Although at first glance it might appear that this statement stands for the proposition asserted by plaintiff, it is the opinion of this court that plaintiff overstates the position taken by these decisions, and that Eggerding and Velkers are not dispositive of the issue raised by the facts in the case at hand.
The question raised by Eggerding and Velkers was whether an improper transfer under the relevant statute was sufficient to preclude the transferee from becoming an "owner" for insurance purposes. The court held that ownership could not be divested from a transferor and become vested in a transferee absent compliance with the statute. The issues there and here are not alike. The question here is not one of defective transfer of an automobile and its effect on "ownership" for insurance coverage purposes; to the contrary, the transfer in the instant case was in exact compliance with the Certificate of Ownership Law. The question here is whether a transfer in compliance with the act precludes the transferor from retaining property in the automobile subject to the transfer. To assert that Eggerding and Velkers purport to decide this issue is to overstate the breadth of those decisions. There is no language in either case purporting to assert that if the statute was met, the holder of legal title was of necessity the owner for insurance coverage purposes; the question of the divestment of ownership from a transferor when the Motor Vehicle Act is violated cannot by the farthest stretch of the imagination be equated to the question of retention of ownership by a transferor when that same statute has been complied with.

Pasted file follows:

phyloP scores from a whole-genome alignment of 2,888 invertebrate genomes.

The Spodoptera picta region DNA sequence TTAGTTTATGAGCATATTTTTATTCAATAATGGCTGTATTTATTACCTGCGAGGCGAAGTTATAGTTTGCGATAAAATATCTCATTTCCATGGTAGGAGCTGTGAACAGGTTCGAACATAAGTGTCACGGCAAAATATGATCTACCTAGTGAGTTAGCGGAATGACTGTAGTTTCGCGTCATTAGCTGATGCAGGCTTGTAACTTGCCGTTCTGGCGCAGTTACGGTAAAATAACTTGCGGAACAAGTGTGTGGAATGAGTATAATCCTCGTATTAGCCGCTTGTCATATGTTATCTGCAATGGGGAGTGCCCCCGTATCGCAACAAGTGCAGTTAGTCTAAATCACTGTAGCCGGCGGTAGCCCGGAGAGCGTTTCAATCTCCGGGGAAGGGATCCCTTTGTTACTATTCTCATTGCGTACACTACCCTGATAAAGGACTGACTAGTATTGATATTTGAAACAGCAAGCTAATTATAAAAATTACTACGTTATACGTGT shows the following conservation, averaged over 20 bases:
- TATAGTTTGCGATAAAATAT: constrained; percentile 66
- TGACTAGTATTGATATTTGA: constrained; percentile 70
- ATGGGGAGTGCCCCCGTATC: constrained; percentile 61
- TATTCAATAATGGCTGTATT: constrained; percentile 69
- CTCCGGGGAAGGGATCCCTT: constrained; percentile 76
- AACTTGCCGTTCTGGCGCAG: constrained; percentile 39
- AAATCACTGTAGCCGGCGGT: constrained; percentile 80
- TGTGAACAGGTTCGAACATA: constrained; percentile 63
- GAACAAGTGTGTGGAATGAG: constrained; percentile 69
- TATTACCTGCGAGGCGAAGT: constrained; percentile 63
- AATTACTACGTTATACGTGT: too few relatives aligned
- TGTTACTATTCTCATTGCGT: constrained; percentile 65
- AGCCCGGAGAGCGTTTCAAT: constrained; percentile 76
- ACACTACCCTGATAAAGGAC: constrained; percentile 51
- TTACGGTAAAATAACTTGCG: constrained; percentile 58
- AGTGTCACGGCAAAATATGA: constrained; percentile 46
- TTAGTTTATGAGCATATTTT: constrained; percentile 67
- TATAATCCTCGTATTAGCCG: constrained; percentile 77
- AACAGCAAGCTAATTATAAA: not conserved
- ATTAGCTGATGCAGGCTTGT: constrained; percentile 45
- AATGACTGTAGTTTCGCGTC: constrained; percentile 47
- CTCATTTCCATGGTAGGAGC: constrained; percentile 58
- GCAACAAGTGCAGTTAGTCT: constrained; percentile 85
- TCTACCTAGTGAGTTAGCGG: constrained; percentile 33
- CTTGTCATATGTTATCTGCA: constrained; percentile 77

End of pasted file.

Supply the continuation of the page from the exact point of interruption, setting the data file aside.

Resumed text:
A diligent search into the decisions of this State reveals that the New Jersey courts have not yet had occasion to rule upon the precise issue before this court. It thus becomes necessary to look for guidance to the cases of other jurisdictions having certificate of ownership laws not unlike